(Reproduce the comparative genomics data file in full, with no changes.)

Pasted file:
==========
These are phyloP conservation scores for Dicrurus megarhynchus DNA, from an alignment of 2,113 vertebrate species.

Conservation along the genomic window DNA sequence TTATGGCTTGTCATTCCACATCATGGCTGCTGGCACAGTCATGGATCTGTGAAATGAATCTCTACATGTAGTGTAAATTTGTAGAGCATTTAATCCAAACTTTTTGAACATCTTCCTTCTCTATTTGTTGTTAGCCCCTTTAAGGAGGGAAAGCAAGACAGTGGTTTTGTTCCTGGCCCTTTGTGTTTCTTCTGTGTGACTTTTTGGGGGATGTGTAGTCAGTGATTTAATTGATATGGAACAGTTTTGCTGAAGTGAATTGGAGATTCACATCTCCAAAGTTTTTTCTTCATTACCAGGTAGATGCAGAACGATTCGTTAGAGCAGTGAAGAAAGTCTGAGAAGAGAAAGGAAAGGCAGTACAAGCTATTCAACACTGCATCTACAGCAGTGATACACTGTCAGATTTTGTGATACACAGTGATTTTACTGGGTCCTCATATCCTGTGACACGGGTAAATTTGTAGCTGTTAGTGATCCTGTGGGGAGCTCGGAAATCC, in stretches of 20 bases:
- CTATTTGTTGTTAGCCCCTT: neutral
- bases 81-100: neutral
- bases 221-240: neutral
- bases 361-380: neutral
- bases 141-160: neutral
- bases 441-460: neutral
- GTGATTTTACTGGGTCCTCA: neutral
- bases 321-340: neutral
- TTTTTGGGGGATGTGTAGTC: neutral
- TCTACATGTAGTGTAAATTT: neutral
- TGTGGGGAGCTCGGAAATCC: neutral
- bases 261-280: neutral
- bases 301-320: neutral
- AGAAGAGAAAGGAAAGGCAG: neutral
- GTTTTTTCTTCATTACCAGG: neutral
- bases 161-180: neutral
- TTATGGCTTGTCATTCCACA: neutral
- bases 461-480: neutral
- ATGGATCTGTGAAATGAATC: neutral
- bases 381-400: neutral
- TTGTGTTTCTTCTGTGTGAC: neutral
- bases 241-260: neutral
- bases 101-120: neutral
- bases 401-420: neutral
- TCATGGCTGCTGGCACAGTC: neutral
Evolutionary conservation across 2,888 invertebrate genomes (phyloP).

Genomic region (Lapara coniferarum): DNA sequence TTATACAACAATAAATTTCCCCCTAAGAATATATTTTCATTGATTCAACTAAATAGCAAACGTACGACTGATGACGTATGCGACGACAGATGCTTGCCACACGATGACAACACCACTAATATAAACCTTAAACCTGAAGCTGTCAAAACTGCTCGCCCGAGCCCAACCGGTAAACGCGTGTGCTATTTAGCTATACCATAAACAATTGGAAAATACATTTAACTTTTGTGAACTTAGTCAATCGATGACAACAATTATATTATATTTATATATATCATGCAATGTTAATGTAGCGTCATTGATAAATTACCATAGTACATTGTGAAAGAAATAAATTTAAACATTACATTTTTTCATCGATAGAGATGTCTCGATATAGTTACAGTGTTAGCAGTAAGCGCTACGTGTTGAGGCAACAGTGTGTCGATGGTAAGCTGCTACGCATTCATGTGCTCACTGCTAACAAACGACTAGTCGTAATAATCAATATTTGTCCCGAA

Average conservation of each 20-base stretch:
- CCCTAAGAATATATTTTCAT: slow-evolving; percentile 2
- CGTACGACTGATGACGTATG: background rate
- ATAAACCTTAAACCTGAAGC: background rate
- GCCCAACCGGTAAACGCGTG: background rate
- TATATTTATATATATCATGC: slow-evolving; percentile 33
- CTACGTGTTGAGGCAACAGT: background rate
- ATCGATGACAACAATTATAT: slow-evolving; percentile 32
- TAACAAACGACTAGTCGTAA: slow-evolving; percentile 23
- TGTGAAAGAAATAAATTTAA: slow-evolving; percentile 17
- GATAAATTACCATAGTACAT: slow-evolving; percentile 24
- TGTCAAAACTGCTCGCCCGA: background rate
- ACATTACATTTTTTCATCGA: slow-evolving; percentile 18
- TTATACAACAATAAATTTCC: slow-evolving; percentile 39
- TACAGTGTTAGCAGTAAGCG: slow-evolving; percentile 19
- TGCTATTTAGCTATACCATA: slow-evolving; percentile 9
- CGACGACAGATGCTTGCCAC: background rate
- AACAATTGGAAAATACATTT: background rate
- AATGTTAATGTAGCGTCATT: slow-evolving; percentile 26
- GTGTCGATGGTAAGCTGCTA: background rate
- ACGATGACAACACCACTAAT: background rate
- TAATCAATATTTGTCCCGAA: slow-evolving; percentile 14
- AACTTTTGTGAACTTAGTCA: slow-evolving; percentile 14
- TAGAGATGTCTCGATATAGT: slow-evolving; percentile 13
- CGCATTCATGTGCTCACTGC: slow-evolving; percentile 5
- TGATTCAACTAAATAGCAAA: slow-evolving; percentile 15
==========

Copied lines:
These are phyloP conservation scores for Dicrurus megarhynchus DNA, from an alignment of 2,113 vertebrate species.

Conservation along the genomic window DNA sequence TTATGGCTTGTCATTCCACATCATGGCTGCTGGCACAGTCATGGATCTGTGAAATGAATCTCTACATGTAGTGTAAATTTGTAGAGCATTTAATCCAAACTTTTTGAACATCTTCCTTCTCTATTTGTTGTTAGCCCCTTTAAGGAGGGAAAGCAAGACAGTGGTTTTGTTCCTGGCCCTTTGTGTTTCTTCTGTGTGACTTTTTGGGGGATGTGTAGTCAGTGATTTAATTGATATGGAACAGTTTTGCTGAAGTGAATTGGAGATTCACATCTCCAAAGTTTTTTCTTCATTACCAGGTAGATGCAGAACGATTCGTTAGAGCAGTGAAGAAAGTCTGAGAAGAGAAAGGAAAGGCAGTACAAGCTATTCAACACTGCATCTACAGCAGTGATACACTGTCAGATTTTGTGATACACAGTGATTTTACTGGGTCCTCATATCCTGTGACACGGGTAAATTTGTAGCTGTTAGTGATCCTGTGGGGAGCTCGGAAATCC, in stretches of 20 bases:
- CTATTTGTTGTTAGCCCCTT: neutral
- bases 81-100: neutral
- bases 221-240: neutral
- bases 361-380: neutral
- bases 141-160: neutral
- bases 441-460: neutral
- GTGATTTTACTGGGTCCTCA: neutral
- bases 321-340: neutral
- TTTTTGGGGGATGTGTAGTC: neutral
- TCTACATGTAGTGTAAATTT: neutral
- TGTGGGGAGCTCGGAAATCC: neutral
- bases 261-280: neutral
- bases 301-320: neutral
- AGAAGAGAAAGGAAAGGCAG: neutral
- GTTTTTTCTTCATTACCAGG: neutral
- bases 161-180: neutral
- TTATGGCTTGTCATTCCACA: neutral
- bases 461-480: neutral
- ATGGATCTGTGAAATGAATC: neutral
- bases 381-400: neutral
- TTGTGTTTCTTCTGTGTGAC: neutral
- bases 241-260: neutral
- bases 101-120: neutral
- bases 401-420: neutral
- TCATGGCTGCTGGCACAGTC: neutral
Evolutionary conservation across 2,888 invertebrate genomes (phyloP).

Genomic region (Lapara coniferarum): DNA sequence TTATACAACAATAAATTTCCCCCTAAGAATATATTTTCATTGATTCAACTAAATAGCAAACGTACGACTGATGACGTATGCGACGACAGATGCTTGCCACACGATGACAACACCACTAATATAAACCTTAAACCTGAAGCTGTCAAAACTGCTCGCCCGAGCCCAACCGGTAAACGCGTGTGCTATTTAGCTATACCATAAACAATTGGAAAATACATTTAACTTTTGTGAACTTAGTCAATCGATGACAACAATTATATTATATTTATATATATCATGCAATGTTAATGTAGCGTCATTGATAAATTACCATAGTACATTGTGAAAGAAATAAATTTAAACATTACATTTTTTCATCGATAGAGATGTCTCGATATAGTTACAGTGTTAGCAGTAAGCGCTACGTGTTGAGGCAACAGTGTGTCGATGGTAAGCTGCTACGCATTCATGTGCTCACTGCTAACAAACGACTAGTCGTAATAATCAATATTTGTCCCGAA

Average conservation of each 20-base stretch:
- CCCTAAGAATATATTTTCAT: slow-evolving; percentile 2
- CGTACGACTGATGACGTATG: background rate
- ATAAACCTTAAACCTGAAGC: background rate
- GCCCAACCGGTAAACGCGTG: background rate
- TATATTTATATATATCATGC: slow-evolving; percentile 33
- CTACGTGTTGAGGCAACAGT: background rate
- ATCGATGACAACAATTATAT: slow-evolving; percentile 32
- TAACAAACGACTAGTCGTAA: slow-evolving; percentile 23
- TGTGAAAGAAATAAATTTAA: slow-evolving; percentile 17
- GATAAATTACCATAGTACAT: slow-evolving; percentile 24
- TGTCAAAACTGCTCGCCCGA: background rate
- ACATTACATTTTTTCATCGA: slow-evolving; percentile 18
- TTATACAACAATAAATTTCC: slow-evolving; percentile 39
- TACAGTGTTAGCAGTAAGCG: slow-evolving; percentile 19
- TGCTATTTAGCTATACCATA: slow-evolving; percentile 9
- CGACGACAGATGCTTGCCAC: background rate
- AACAATTGGAAAATACATTT: background rate
- AATGTTAATGTAGCGTCATT: slow-evolving; percentile 26
- GTGTCGATGGTAAGCTGCTA: background rate
- ACGATGACAACACCACTAAT: background rate
- TAATCAATATTTGTCCCGAA: slow-evolving; percentile 14
- AACTTTTGTGAACTTAGTCA: slow-evolving; percentile 14
- TAGAGATGTCTCGATATAGT: slow-evolving; percentile 13
- CGCATTCATGTGCTCACTGC: slow-evolving; percentile 5
- TGATTCAACTAAATAGCAAA: slow-evolving; percentile 15